The Concealed Carry (CC) is a slimmed and trimmed version of the Bersa Thunder .380, and the subtle changes make a big difference in the feel and concealability of the weapon. The CC weighs in at only 17.4 ounces unloaded, and is about the same size as my J-frame Smith & Wesson. The CC uses the same eight-shot magazines of the Thunder, but with a flat magazine floorplate for better concealment. The grip panels are very thin, but textured for a secure grasp. The backstrap is rounded and grooved, with finger grooves machined into the frame for a very comfortable hold. All of the controls are low-profile, but easy to reach and operate.  The thumb safety is right side only, serves to safely drop the hammer without firing the weapon, and imposes a block between the hammer and firing pin, while disconnecting the trigger.  The weapon also has a magazine disconnect safety, rendering the pistol inoperable when the magazine is removed. On the left side of the slide is a loaded chamber indicator. On the left side of the frame, just above the trigger, is an internal key lock for those who like to use such devices to secure the weapon from firing.  Also on the left side is the slide release lever and magazine release button. On the right side of the frame is the take-down latch for easy disassembly of the weapon for cleaning. Like its big brother, the Concealed Carry has a barrel that is fixed to the frame, which also serves as a recoil spring guide rod. It is a very simple, reliable blow-back operated weapon.  As stated earlier, the Bersa CC is very close in size to a five-shot thirty-eight, but is much thinner. It conceals very well in a jeans pocket or a slim holster. In an inside-the-pants holster, it would all but disappear. It is a very concealable weapon, and with a nine-shot total capacity, offers almost twice the firepower of the five-shot thirty-eight.  Needless to say, I was elated when the long-awaited little pistol finally arrived.

The one that I received for testing wears a satin nickel finish on its steel slide and aluminum frame, along with most of the small parts. With the black textured grip panels, it makes for a very good-looking pistol, and the nickel offers some corrosion resistance to the weapon.  For now at least, Lipsey’s in Louisiana is the exclusive distributor for the nickel finished Concealed Carry Bersa. For a weapon that will mostly be carried close to the body, the nickel is a worthwhile option, and would be my choice. The blued version will be available shortly, but the first shipment is of the nickel pistols.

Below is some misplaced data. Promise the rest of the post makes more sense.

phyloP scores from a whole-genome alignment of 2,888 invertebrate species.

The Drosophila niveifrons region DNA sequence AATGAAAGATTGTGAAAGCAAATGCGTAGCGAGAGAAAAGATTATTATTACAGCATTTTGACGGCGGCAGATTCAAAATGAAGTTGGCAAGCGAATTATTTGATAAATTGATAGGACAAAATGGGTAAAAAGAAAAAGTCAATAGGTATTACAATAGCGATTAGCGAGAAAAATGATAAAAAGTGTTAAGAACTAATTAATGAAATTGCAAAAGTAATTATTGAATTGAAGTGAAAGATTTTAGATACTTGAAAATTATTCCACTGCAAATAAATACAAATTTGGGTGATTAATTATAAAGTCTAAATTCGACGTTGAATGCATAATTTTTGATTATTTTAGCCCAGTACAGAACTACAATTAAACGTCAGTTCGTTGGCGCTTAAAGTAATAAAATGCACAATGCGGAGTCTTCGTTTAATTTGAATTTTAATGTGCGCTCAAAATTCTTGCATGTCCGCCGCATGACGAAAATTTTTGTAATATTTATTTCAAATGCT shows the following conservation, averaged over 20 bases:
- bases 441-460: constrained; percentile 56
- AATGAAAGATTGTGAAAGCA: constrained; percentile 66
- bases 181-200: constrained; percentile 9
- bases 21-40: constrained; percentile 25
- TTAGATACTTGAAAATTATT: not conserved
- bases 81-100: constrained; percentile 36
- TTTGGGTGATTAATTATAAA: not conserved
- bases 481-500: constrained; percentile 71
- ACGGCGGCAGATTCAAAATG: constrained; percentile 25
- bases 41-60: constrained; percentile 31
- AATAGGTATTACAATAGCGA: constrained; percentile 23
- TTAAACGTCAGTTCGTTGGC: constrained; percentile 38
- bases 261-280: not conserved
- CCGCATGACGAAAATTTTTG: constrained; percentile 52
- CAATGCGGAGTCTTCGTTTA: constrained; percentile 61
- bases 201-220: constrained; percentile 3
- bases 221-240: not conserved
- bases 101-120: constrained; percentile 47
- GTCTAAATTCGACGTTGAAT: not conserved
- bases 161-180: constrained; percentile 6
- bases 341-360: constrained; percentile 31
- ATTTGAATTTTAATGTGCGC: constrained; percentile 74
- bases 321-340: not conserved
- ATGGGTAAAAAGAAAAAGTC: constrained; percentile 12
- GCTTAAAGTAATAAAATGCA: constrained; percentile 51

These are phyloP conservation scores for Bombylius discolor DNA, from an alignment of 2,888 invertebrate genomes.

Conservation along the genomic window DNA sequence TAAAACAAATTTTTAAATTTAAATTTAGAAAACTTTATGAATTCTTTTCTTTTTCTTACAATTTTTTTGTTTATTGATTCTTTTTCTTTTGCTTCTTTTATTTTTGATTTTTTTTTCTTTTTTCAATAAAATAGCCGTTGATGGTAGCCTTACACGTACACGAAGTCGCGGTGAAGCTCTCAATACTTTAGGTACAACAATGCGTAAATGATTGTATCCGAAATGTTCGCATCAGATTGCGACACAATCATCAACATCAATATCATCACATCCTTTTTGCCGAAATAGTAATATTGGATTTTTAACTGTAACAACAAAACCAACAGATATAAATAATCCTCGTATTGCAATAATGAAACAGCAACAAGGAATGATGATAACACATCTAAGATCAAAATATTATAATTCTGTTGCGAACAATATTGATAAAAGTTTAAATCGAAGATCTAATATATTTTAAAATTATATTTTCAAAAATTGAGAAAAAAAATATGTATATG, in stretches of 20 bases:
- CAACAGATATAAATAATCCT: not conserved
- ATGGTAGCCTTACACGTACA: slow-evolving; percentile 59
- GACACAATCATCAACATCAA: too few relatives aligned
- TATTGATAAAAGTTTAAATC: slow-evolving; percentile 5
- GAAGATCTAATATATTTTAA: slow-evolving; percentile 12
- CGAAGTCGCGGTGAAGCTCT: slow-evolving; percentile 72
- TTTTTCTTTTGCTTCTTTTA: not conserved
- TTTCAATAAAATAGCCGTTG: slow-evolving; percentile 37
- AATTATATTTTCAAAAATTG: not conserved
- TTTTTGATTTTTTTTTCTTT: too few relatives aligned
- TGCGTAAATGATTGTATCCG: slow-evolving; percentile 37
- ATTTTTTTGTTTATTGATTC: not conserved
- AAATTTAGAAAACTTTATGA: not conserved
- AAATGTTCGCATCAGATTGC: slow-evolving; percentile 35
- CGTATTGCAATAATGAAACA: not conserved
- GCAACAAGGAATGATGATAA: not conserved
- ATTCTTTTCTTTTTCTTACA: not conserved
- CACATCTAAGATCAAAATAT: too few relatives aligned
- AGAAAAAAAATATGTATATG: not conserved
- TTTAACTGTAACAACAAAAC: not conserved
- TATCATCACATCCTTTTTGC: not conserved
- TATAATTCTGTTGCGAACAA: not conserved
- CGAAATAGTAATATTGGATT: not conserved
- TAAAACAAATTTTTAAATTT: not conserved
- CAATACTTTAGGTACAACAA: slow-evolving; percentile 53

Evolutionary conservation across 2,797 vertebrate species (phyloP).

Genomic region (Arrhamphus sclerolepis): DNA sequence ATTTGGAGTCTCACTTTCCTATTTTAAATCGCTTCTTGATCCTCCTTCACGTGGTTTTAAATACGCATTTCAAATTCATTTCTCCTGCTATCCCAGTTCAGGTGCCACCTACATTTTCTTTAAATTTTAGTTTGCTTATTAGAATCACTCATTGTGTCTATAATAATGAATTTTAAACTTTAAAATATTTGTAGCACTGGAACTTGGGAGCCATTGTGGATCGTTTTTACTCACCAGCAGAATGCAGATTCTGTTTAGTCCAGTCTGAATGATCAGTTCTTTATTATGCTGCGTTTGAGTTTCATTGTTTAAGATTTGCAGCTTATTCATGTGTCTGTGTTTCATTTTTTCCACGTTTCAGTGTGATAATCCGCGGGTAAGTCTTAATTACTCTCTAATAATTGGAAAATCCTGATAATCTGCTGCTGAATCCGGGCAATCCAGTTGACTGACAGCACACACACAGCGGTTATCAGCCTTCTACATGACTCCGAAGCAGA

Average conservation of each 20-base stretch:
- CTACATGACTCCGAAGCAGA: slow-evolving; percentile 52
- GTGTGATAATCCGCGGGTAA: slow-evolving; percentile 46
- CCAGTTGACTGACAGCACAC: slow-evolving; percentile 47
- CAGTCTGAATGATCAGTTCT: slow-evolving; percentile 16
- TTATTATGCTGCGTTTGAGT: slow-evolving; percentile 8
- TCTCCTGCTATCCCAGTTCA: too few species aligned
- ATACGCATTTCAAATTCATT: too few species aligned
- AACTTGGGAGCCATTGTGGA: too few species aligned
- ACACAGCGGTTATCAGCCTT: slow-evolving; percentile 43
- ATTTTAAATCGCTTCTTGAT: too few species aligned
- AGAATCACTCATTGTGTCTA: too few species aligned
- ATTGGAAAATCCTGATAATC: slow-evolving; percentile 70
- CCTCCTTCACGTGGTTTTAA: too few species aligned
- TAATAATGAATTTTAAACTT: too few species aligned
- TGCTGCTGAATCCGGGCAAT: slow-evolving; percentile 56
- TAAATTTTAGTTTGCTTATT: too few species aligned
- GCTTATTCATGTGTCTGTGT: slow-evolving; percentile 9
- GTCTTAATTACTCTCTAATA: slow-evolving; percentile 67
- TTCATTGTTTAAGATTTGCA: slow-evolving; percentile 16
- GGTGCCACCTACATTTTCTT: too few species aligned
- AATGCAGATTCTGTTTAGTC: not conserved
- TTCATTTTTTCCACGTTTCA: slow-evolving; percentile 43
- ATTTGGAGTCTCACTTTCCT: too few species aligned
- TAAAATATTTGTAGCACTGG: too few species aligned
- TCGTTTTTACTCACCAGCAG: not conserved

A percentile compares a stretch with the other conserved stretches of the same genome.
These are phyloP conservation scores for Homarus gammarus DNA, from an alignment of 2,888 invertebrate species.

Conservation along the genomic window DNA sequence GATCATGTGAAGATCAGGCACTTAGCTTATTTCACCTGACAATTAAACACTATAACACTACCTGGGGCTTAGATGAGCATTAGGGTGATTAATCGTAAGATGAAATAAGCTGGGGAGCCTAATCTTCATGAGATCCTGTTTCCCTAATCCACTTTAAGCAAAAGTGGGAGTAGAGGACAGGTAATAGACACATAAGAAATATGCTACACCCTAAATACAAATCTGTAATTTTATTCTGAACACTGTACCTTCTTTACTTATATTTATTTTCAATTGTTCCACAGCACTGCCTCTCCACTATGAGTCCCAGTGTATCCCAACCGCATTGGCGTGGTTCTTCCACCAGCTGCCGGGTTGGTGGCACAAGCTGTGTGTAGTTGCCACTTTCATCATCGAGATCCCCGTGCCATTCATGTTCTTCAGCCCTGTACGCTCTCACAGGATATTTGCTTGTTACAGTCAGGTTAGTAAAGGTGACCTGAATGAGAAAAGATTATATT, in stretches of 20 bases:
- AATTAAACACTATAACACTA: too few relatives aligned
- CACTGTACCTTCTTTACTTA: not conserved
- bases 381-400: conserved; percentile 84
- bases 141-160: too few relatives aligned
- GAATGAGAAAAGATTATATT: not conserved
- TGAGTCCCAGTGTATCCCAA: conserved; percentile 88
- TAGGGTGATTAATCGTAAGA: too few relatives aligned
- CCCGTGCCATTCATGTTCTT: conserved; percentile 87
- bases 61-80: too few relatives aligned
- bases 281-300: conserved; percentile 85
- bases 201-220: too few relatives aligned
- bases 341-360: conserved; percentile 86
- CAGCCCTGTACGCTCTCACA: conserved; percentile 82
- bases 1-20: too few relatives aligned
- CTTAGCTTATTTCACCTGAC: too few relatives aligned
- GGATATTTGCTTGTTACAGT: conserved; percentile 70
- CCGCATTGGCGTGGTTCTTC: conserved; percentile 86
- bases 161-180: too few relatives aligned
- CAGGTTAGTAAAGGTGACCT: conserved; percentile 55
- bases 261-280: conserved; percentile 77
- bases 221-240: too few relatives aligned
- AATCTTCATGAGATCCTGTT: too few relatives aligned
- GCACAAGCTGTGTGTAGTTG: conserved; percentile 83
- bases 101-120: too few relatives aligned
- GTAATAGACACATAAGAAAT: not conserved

Shooting the little Bersa proved to be a thoroughly enjoyable experience. The weapon is very comfortable to shoot, and reliability has proven to be one hundred percent perfect so far, with a variety of factory and handloaded ammunition. The little Bersa is much more pleasant to shoot and easier to control than the really small .380 autos, but is still small enough to conceal well. I believe that only good, high performance hollowpoint or other frangible ammunition should be carried in a .380 pistol for defense, so that is all that I bothered chronographing, but I did test some full metal jacket ammo just for fun. Most ammo was Jacketed Hollowpoint (JHP), except for the specialty Glaser pre-fragmented ammo. For years, I carried nothing but  blue Glasers in my AMT Backup .380 pistol, and that is also my ammo of choice for my .38 Special pocket gun. It is good stuff. Glaser Blue is made of number 12 shot, and the Silver is made of number 6 shot. These shot are compressed into a metal jacket with a polymer ball sealing the tip. Both are devastating on soft tissue, but reduce the chance of over-penetration. I chronographed several different personal defense loads  with the results listed below. The velocities are listed in feet-per-second (fps).